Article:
Cory Arbiso: 2 IP, 1 H, 1 R, 1 ER, 2 BB, 2 K, 3-1 GB/FB
Wilkins Arias: 1 IP, zeroes, 2-1 GB/FB

High-A Tampa (8-3 win over Brevard County)
Jack Rye, DH: 0 for 3, 2 BB
Corban Joseph, 2B, Melky Mesa, CF, Neil Medchill, LF & Francisco Santana, RF: all 1 for 4 – CoJo tripled, walked, scored a run & K’ed … Mesa walked, stole a base, scored twice & K’ed … Santana scored once
Bradley Suttle, 3B: 0 for 5, 1 R, 1 RBI, 3 K
Addison Maruszak, SS: 2 for 4, 1 R, 1 2B, 2 RBI
Trent Lockwood, 1B: 3 for 5, 1 R, 3 2B, 3 RBI – he had three extra base hits all season coming into this game
Mitch Abeita, C: 2 for 5, 1 2B, 1 RBI, 1 K
Dan Kapala: 5 IP, 5 H, 1 R, 1 ER, 3 BB, 2 K, 9-1 GB/FB – still got a 9-17 K/BB ratio
Craig Heyer: 2 IP, 5 H, 2 R, 2 ER, 0 BB, 1 K, 3-2 GB/FB – and yet he gets the win
Trenton Lare: 2 IP, 2 H, 0 R, 0 ER, 0 BB, 3 K, 3-0 GB/FB

Low-A Charleston (4-2 loss to Delmarva)
Jimmy Paredes, SS: 2 for 4, 1 R, 1 2B, 1 K,  SB, 1 E (throwing) – five for his last nine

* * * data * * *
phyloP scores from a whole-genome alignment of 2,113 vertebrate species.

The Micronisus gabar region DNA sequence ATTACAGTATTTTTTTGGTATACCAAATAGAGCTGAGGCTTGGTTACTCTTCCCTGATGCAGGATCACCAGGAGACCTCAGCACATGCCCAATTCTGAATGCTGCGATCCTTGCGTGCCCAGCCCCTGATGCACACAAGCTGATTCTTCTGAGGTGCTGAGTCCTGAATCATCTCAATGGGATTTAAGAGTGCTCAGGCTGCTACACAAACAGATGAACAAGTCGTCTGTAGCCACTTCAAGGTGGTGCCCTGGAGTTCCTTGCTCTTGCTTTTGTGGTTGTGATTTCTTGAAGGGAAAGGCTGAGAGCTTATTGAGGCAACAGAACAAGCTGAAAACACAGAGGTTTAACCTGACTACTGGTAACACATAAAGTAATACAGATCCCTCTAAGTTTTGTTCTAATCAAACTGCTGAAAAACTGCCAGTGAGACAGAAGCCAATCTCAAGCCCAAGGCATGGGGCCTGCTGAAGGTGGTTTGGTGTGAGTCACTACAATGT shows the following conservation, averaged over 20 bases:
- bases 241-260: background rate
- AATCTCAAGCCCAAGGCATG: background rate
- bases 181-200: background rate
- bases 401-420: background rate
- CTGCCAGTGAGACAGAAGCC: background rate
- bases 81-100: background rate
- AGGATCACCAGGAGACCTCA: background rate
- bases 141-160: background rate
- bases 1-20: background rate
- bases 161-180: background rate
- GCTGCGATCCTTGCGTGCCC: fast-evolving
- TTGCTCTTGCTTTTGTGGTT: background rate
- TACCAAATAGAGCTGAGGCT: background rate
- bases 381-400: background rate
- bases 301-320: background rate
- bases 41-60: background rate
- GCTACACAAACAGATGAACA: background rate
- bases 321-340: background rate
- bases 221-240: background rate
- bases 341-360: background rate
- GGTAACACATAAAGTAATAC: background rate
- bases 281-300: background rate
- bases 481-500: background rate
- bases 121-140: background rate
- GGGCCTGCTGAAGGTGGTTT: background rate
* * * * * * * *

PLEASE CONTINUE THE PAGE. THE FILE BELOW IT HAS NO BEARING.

DeAngelo Mack, LF: 0 for 3, 1 BB,1 K
Luke Murton, 1B & Zoilo Almonte, RF: both 1 for 3 – Murton got hit by a pitch, stole a base, scored a run, K’ed & committed a fielding error … Almonte drew a walk
Rob Lyerly, 3B, Kyle Higashioka, C, Hector Rabago, DH & Kelvin Castro, 2B: all 0 for 4, 1 K – Castro committed a throwing error … Higashioka allowed a passed ball
Ray Kruml, CF: 2 for 3, 2 SB
Kelvin Perez: 6 IP, 3 H, 2 R, 1 ER, 2 BB, 2 K, 8-7 GB/FB – 1 ER or fewer in five of his six starts
Dicky Marquez: 2 IP, 4 H, 2 R, 2 ER, 2 BB, 2 K, 3-1 GB/FB

Aceves pulled with stiff lower back
Cervelli & Teixeira lead the way as Yanks pummel Sox again
  • Richard Iurilli

    Isn’t DeSalvo the kid who took a no-hitter into the sixth or seventh inning in his major league debut several years back?

    /Laughing at myself calling a guy who’s eight years older than me a “kid.”

    • JGS

      Ichiro doubled on the third pitch of DeSalvo’s debut

      • Richard Iurilli

        Hmmm. I don’t know who I’m thinking of then. Didn’t a Yankee rookie pitch a near no-hitter either in his debut or early in his career? (No, I’m not thinking of Phil Hughes.)